John Newton (4 August [O.S. 24 July] 1725 – 21 December 1807) was an English Anglican cleric, a captain of slave ships who later became an abolitionist, and an investor of trade. He served as a sailor in the Royal Navy for a period after forced recruitment.
Newton went to sea at a young age and worked on slave ships in the slave trade for several years. In 1745, he himself became a slave of Princess Peye, a woman of the Sherbro people. He was rescued, returned to sea and the trade, becoming Captain of several slave ships. After retiring from active sea-faring, he continued to invest in the slave trade. Some years after experiencing a conversion to Christianity, Newton later renounced his trade and became a prominent supporter of abolitionism. Now an evangelical, he was ordained as a Church of England cleric and served as parish priest at Olney, Buckinghamshire, for two decades. He also wrote hymns, including “Amazing Grace” and “Glorious Things of Thee Are Spoken”.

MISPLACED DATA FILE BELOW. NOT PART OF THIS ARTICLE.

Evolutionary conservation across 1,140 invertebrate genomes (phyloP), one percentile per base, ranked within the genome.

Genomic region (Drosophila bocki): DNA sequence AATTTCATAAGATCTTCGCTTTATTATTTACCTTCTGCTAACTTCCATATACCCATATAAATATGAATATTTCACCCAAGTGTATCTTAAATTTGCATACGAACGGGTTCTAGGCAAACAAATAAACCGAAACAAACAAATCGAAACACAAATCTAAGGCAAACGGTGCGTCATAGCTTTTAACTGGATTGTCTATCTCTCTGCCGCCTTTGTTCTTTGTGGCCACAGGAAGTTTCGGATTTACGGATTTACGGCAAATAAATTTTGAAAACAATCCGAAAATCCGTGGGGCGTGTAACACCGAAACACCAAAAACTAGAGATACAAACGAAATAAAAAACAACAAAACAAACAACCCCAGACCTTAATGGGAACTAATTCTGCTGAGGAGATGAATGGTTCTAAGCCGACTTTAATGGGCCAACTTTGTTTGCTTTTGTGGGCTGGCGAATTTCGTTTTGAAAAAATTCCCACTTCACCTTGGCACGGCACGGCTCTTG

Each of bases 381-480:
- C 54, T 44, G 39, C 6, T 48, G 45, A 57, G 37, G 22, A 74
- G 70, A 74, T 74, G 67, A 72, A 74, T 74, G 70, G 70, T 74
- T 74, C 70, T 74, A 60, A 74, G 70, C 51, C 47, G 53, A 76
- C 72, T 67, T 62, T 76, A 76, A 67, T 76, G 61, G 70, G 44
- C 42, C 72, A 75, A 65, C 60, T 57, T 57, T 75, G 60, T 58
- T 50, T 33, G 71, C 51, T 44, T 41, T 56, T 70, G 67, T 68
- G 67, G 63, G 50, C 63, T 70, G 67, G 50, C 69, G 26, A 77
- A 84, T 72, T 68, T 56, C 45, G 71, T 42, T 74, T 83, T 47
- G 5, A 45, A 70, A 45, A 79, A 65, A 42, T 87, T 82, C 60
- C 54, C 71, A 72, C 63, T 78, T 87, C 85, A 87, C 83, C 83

Newton lived to see the British Empire’s abolition of the African slave trade in 1807, just months before his death.